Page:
Wednesday, April 19, 2006

An American Patriot

Today is Patriots Day - the day the Shot was heard around the World at Lexington and Concord, the day that Americans started to take control of their destiny.

The following narrative appeared in an obituary notice of the Columbian Centinel (a newspaper in Boston) of 6 February 1793:

"Died at Menotomy, the 2d instant, Capt. Samuel Whittemore, AEt. 96 years and 6 months. The manly and moral virtues, in all the varied relations of a brother, husband, father, and friend, were invariably exhibited in this gentleman. He was not more remarkable for his longevity and his numerous descendants (his progeny being 185, one of which is the fifth generation) than for his patriotism.

"When the British troops marched to Lexington, he was 79 years of age, and one of the first on the parade; he was armed with a gun and horse-pistol. After an animated exhortation to the collected militia to the exercise of bravery and courage, he exclaimed, 'If I can only be the instrument of killing one of my country's foes, I shall die in peace.' The prayer of this venerable old man was heard; for on the return of the troops he lay behind a stone wall, and discharging his gun a soldier immediately fell; he then discharged his pistol, and killed another; at which instant a bullet struck his face, shot away part of his cheekbone; on which a number of the soldiers ran up to the wall, and gorged their malice on his wounded head. They were heard to exclaim, 'We have killed the old rebel.'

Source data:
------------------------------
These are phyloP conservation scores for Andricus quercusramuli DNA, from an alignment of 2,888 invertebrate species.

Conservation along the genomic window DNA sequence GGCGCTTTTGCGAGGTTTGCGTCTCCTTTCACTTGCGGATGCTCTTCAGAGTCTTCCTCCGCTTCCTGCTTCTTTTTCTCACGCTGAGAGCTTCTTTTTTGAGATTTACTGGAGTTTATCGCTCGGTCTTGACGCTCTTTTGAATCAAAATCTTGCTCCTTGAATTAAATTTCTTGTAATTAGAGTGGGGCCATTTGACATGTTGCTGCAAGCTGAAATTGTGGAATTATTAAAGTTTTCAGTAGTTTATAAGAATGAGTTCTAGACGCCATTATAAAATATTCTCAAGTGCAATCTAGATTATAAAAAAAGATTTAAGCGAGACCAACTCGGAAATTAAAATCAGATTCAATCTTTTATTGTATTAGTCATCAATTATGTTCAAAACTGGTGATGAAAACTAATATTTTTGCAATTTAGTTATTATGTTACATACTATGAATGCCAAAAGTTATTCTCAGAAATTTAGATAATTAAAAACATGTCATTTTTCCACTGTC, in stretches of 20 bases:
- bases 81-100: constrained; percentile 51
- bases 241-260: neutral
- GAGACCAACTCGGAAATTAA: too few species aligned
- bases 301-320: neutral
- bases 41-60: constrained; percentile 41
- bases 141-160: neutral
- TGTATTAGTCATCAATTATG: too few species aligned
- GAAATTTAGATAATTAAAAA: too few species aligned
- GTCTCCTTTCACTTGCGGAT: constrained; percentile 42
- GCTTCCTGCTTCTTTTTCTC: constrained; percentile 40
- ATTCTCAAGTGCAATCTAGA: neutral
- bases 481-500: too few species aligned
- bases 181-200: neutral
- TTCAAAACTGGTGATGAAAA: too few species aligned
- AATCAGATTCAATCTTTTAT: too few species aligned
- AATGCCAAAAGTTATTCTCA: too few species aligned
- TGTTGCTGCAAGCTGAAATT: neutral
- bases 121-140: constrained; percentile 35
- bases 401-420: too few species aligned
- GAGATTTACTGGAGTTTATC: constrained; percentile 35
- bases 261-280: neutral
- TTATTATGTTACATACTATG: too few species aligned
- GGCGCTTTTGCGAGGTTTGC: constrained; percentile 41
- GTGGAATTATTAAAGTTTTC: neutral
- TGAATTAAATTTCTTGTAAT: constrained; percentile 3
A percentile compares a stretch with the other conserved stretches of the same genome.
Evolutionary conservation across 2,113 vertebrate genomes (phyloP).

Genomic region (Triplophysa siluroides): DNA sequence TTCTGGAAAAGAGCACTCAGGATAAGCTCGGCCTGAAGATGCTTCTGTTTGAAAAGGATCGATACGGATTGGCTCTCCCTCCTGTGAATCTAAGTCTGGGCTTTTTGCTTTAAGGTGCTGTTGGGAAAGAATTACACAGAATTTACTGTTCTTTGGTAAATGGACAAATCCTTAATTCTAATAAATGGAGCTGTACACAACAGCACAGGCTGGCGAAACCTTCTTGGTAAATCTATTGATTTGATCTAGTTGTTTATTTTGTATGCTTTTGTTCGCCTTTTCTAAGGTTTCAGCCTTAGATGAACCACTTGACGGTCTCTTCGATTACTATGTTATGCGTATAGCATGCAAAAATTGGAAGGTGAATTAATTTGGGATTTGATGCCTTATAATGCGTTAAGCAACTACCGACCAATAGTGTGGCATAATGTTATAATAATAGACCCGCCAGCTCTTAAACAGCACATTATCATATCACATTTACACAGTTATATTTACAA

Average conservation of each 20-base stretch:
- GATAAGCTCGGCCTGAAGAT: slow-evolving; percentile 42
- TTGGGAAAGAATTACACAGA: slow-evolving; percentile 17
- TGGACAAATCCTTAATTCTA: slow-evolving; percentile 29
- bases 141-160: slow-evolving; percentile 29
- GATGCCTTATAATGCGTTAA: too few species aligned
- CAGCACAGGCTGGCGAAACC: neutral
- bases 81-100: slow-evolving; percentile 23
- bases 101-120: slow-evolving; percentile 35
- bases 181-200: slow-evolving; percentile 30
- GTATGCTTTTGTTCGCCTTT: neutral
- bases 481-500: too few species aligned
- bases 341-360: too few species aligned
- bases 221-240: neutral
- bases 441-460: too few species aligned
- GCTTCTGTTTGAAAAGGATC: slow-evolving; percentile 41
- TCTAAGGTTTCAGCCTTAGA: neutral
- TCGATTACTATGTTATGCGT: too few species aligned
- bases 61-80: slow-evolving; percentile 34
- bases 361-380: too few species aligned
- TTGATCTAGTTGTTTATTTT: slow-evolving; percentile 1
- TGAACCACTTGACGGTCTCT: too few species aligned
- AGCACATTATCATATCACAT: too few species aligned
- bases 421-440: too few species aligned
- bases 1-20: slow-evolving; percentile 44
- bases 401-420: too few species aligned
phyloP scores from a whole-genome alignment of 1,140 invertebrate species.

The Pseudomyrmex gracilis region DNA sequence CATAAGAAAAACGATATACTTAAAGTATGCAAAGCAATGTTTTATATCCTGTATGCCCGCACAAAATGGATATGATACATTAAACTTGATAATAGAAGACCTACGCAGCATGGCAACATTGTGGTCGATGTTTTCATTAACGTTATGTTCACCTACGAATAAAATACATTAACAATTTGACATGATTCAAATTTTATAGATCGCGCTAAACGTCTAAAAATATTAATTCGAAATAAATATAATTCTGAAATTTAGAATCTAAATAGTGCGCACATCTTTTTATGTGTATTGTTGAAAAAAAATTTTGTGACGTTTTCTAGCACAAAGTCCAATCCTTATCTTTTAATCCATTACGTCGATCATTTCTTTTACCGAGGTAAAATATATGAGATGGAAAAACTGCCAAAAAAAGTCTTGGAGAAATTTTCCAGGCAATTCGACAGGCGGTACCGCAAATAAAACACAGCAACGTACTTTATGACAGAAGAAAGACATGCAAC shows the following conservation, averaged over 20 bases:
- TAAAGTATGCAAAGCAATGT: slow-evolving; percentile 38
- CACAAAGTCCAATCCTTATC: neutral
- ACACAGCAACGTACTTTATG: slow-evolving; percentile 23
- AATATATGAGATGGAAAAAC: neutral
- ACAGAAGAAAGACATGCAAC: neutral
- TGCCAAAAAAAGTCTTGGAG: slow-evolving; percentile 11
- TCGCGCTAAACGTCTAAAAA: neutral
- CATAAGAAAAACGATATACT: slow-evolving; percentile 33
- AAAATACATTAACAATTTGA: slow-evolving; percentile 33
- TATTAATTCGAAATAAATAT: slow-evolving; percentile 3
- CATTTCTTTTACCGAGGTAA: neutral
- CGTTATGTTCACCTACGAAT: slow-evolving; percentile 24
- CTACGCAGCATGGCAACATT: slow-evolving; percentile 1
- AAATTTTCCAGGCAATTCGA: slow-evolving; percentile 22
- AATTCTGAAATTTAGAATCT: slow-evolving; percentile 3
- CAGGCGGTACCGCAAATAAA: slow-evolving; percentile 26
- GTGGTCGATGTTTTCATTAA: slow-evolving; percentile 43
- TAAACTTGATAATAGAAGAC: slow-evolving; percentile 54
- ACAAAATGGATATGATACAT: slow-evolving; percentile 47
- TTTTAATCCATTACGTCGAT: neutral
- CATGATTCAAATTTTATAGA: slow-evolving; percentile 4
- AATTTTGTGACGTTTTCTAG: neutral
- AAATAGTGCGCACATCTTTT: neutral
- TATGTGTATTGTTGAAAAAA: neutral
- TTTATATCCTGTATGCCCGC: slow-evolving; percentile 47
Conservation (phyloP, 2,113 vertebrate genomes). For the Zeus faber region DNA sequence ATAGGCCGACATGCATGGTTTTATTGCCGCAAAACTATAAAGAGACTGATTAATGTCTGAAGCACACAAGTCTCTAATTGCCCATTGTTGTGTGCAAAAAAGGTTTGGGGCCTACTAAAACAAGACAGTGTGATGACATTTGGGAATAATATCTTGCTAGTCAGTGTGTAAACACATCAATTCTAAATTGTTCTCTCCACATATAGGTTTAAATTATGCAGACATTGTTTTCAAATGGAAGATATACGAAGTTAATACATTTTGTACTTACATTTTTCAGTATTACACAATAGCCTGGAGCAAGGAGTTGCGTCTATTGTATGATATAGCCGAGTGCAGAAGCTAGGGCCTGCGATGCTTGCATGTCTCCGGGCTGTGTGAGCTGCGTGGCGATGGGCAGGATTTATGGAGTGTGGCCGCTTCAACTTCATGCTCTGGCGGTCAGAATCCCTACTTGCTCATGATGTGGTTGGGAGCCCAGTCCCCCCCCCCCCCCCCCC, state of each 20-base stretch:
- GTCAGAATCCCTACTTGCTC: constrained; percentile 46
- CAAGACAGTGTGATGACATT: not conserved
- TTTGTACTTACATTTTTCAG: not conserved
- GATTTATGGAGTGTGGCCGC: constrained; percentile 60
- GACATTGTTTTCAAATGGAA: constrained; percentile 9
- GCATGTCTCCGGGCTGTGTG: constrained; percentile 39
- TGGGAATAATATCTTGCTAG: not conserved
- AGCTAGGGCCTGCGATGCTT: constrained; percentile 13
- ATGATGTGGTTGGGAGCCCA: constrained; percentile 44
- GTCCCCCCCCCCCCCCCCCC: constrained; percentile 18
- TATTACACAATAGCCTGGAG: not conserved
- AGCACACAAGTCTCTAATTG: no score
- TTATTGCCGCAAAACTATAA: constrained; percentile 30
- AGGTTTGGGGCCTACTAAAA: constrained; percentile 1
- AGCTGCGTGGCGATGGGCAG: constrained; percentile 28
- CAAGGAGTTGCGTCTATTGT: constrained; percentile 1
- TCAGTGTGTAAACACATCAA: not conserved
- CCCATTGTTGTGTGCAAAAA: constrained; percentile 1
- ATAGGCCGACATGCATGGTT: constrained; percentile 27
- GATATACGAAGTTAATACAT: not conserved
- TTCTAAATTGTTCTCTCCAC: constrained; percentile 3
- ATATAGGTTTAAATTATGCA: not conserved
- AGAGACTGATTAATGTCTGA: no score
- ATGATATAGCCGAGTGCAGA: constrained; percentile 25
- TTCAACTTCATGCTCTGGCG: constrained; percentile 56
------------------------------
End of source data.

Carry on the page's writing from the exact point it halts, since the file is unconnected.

"About four hours after, he was found in a mangled situation; his head was covered with blood from the wounds of the bayonets, which were six or eight; but providentially none penetrated so far as to destroy him. His hat and clothes were shot through in many places; yet he survived to see the complete overthrow of his enemies, and his country enjoy all the blessings of peace and independence.

"His funeral will be held to-morrow at 4 o'clock P. M. from his house at Menotomy, which his relatives and friends are requested to attend."

Samuel Whittemore was not my ancestor, but I greatly appreciate his attitude!

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